Is this the year of seeing new animals?

12.02.2019

I’m trying to be careful to not jinx this, but so far I have seen at least one new species of animal that I haven’t seen before, every time that I have gone out with my camera. It’s a great feeling to see something new through the lens, and the even more exciting moment flicking through my wildlife book and coming across a brand new name. As previously shown in my last post, I have so far managed to come across goosanders, goldeneyes, and bullfinches all which were located at my local nature reserve.

My next trip there was no different. On Saturday 12th January, I headed out to the reserve on a blustery morning. I originally had something else in mind to look out for, but I got distracted when I came across a railway bridge that went across a small river, just outside the reserve grounds, and spotted a kingfisher perched on a branch hanging delicately over the river. It flew underneath the bridge away from me — by this time I was crouched low as to not spook it. It landed in another tree before diving into the water below, coming back up to the branch with no fish, and then flew off up the river and around the bend. I decided to stay around a little while in case it came back. So I sat underneath the railway bridge where a fence ran along the edge of the path, which the river one level lower, and with the shadow of the bridge covering me I set up my camera towards the last place the kingfisher was spotted… and waited.

All the while, I was surrounded by the call of wrens which flew back and forth along the river, along with blue tits and the faint calls of jackdaws in the woodland just up the river. About an hour in, I heard the calls of an incoming kingfisher, but no flash of blue came under the bridge. I only assumed that it flew above the bridge and carried on up the river. So again, I was left with the natural sounds of running water and other birds within the vicinity. Close to another hour later, I thought to call it and carry on around the rest of the reserve. That was my plan until movement appeared on the opposite side of the riverbank under the bridge. Only being a few metres away, I could see without the use of my lens that it was a new type of bird for me. I took plenty of photographs, and also a short video (you can find this below if you haven’t seen it on my social media pages). It stayed around for a good five minutes, feeding on the top of weedy patches, hopping from fallen branch to fallen branch, before it flew away along a similar path that the kingfisher took when I first arrived. After cross-referencing my image with my wildlife handbook, I found out that I had managed to photograph a grey wagtail! I had an idea that it was from the wagtail family, as it was constantly wagging its tail while searching for food! I was thrilled with seeing a brand new bird for 2019, and it didn’t stop there!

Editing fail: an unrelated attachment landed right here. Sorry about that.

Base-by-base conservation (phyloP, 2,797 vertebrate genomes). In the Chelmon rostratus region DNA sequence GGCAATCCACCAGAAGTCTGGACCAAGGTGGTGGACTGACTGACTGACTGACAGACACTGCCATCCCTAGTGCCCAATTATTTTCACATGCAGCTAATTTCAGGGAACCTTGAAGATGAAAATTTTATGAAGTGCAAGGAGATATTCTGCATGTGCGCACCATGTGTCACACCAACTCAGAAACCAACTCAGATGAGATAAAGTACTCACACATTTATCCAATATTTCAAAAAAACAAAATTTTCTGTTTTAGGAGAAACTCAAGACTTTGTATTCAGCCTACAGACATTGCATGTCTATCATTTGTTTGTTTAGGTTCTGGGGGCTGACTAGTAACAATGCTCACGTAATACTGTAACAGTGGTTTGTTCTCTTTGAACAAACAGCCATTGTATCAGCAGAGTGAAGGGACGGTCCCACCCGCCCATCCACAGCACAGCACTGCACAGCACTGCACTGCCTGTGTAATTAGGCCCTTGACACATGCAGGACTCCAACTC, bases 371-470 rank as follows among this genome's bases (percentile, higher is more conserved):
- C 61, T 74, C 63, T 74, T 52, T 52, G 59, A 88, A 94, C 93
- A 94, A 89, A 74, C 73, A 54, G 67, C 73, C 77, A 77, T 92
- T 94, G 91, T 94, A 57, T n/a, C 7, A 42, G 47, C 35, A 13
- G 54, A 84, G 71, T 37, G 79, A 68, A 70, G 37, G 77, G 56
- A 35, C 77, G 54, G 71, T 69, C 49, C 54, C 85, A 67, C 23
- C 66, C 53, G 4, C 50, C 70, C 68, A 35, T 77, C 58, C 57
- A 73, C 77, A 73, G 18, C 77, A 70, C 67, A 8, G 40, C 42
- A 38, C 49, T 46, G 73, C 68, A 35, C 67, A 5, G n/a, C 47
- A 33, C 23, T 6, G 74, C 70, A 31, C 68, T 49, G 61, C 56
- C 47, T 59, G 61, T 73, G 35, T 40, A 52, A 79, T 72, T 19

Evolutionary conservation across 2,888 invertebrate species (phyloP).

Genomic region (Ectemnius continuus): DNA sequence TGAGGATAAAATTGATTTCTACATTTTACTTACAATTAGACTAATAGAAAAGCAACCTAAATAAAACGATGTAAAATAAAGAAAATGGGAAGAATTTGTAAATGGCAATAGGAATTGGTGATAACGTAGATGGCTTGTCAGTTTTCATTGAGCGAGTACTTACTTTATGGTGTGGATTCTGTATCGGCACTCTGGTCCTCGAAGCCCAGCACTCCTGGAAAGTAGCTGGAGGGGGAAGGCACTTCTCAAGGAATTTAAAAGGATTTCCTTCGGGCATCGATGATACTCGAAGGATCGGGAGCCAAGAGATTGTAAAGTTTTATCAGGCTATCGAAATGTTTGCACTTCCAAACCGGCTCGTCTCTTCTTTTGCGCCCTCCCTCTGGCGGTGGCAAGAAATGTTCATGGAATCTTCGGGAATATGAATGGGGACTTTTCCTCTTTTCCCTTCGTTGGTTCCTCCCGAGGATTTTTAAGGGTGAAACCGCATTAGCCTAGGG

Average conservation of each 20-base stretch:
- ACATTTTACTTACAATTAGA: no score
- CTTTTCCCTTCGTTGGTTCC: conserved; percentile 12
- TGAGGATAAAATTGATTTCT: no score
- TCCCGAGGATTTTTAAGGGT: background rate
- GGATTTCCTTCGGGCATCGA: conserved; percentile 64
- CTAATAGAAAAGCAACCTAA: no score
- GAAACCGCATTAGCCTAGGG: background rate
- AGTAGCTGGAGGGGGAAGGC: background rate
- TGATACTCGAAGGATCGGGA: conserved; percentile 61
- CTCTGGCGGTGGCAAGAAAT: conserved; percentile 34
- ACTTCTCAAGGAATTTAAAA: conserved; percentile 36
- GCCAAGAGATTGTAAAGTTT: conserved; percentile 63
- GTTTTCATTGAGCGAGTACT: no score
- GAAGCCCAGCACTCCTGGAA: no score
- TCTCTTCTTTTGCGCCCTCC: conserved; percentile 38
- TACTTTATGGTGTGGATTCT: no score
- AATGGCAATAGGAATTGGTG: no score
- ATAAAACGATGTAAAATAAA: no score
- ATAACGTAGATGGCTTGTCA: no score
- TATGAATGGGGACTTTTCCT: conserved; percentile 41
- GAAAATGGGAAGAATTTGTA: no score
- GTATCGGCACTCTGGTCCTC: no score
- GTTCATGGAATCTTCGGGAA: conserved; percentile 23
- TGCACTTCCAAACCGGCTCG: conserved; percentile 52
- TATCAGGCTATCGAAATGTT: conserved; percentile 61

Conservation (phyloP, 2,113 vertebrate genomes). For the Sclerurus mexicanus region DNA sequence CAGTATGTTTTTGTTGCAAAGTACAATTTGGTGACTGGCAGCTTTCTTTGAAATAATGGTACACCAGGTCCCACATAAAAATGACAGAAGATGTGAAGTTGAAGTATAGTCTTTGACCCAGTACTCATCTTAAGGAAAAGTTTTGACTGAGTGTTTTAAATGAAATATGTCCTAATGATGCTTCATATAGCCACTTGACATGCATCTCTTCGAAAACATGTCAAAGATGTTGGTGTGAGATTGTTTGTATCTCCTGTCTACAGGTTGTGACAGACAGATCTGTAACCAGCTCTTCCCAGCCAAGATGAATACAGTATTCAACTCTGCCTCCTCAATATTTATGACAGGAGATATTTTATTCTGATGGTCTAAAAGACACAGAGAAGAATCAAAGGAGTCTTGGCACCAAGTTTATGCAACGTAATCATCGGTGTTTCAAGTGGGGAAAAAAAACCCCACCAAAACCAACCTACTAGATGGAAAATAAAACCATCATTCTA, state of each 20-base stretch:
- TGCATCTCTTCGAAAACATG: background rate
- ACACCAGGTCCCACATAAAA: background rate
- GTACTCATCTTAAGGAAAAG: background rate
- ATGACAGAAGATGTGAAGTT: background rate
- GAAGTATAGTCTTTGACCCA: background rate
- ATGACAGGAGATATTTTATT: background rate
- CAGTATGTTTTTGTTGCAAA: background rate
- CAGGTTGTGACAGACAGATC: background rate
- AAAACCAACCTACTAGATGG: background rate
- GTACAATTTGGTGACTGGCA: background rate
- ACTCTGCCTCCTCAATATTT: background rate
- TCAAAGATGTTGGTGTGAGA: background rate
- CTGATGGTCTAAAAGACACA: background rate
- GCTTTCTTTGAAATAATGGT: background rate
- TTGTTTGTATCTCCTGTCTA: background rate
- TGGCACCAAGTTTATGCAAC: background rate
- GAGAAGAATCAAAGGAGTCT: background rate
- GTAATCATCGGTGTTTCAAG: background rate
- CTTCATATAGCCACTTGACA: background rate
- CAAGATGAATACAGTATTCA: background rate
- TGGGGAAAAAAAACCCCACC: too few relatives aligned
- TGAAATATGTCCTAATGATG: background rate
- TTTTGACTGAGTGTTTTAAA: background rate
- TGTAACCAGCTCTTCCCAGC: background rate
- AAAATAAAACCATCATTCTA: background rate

The next day (Sunday 13th), I travelled to Frampton Marsh nature reserve as I was to have a trail day for volunteering at the visitors’ centre on the weekend. While I was there, I had the opportunity to use a scope and binoculars to spot any bird species out on the marsh. From this reserve, I saw pochards, barnacle geese, and my first ever sighting of a peregrine causing nuisance amongst a huge flock of lapwings! The sight is known for seeing larger birds of prey such as marsh and hen harriers, and also short-eared owls. So, alongside helping out at the visitor centre, I’ll have the chance to take my camera there and hopefully get shots of even more species that I have yet to see!

Grey wagtail